Yemeni cuisine

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Fatut, Yemeni fried bread with eggs

Yemeni cuisine is entirely distinct from the more widely known Middle Eastern cuisines, and even differs slightly from region to region. Throughout history, Yemeni cuisine has had a little bit of Ottoman influence in some parts of the north, and very little Mughlai-style Indian influence in Aden and the surrounding areas in the south, but these influences have only come within the last 300 years. Yemeni cuisine is extremely popular among the Arab States of the Persian Gulf.

Meat and dairy[edit]

Chicken, goat, and lamb are eaten more often than beef, which is expensive. Fish is also eaten, especially in the coastal areas. Cheese, butter, and other dairy products are less common in the Yemeni diet. Buttermilk, however, is enjoyed almost daily in some villages where it is most available. The most commonly used fats are vegetable oil and ghee used in savory dishes, and clarified butter, known as semn (سمن) used in pastries.


A spice mixture known as hawaij is employed in many Yemeni dishes. Hawaij includes aniseed, fennel seeds, ginger, and cardamom.

Yemeni dishes[edit]

Some common Yemeni dishes include: aseed, Bint Al-Sahn, fahsa, fattah, fatoot, ful medames, hanith, hareesh, jachnun, kabsa, komroh, mandi, mutabbaq, Samak Mofa, shafut, thareed, and Zurbiyan.


Although each region has their own variation, Saltah (سلتة) is considered the national dish. The base is a brown meat stew called maraq (مرق), a dollop of fenugreek froth (holba), and sahawiq (سحاوق) or sahowqa (a mixture of chili peppers, tomatoes, garlic, and herbs ground into a salsa). Rice, potatoes, scrambled eggs, and vegetables are common additions to saltah. It is eaten traditionally with Yemeni flat bread, which serves as a utensil to scoop up the food.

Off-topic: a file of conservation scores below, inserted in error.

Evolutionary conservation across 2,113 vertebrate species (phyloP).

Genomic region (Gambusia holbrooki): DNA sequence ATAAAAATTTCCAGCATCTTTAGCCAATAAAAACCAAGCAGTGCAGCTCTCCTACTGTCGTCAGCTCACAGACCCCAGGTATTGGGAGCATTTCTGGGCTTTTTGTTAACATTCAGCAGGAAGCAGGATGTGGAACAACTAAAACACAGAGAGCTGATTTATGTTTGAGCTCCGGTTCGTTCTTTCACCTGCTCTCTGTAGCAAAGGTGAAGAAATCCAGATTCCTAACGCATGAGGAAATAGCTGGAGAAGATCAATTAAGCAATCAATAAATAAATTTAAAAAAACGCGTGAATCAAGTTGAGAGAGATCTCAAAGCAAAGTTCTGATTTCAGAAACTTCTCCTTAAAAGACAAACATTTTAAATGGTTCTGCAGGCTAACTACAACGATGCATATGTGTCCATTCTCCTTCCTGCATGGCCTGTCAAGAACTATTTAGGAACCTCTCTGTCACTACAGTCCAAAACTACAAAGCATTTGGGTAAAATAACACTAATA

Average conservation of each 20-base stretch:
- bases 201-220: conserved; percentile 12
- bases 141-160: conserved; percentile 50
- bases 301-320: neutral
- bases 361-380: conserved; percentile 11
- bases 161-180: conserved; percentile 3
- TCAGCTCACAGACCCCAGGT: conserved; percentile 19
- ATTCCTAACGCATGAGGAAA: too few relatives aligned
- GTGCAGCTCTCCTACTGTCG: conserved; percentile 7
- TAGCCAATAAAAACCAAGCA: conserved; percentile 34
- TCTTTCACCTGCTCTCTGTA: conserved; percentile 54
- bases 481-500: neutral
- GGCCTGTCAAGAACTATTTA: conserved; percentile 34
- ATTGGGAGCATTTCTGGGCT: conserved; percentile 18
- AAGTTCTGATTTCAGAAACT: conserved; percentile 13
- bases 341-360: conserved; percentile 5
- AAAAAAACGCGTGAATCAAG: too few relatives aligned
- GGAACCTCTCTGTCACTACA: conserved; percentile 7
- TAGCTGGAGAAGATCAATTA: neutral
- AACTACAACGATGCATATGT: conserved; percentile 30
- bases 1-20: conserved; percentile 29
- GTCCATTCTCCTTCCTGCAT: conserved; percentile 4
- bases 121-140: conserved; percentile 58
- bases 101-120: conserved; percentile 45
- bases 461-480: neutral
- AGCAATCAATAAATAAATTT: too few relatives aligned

Ogdat (عقدة), meaning knot in Arabic, is a stew made from tying and mixing all the ingredients together. There are many types of ogdat, and it can be made with small pieces of lamb, chicken, or fish that is mixed and cooked together with vegetables, including tomatoes, carrots, potatoes, onions, zucchini, etc.[1]

Yemeni bread varieties[edit]

Tawa, Tameez, Laxoox, Malooga, Kader, Fateer, Kudam, Rashoosh, Oshar, Khamira, and Malawah[2] are popular breads eaten in Yemen. Flat bread is usually baked at home in a tandoor called taboon (تبون). Malooga, khubz, and khamira are popular homemade breads. Store-bought pita bread and roti (bread rolls like French bread) are also common.


Black tea

Shahi Haleeb (milk tea, served after qat), black tea (with cardamom, clove, or mint), qishr (coffee husks), Qahwa (coffee), Karkadin (an infusion of dried hibiscus flowers), Naqe'e Al Zabib (cold raisin drink), and diba'a (squash nectar) are examples of popular Yemeni drinks. Mango and guava juices are also popular.

Although coffee and tea are consumed throughout Yemen, coffee is the preferred drink in Sana'a, whereas black tea is the beverage of choice in Aden and Hadhramaut. Tea is consumed along with breakfast, after lunch (occasionally with sweets and pastries), and along with dinner. Popular flavorings include cloves with cardamom and mint. A drink made from coffee husks called qishr is also enjoyed.

See also[edit]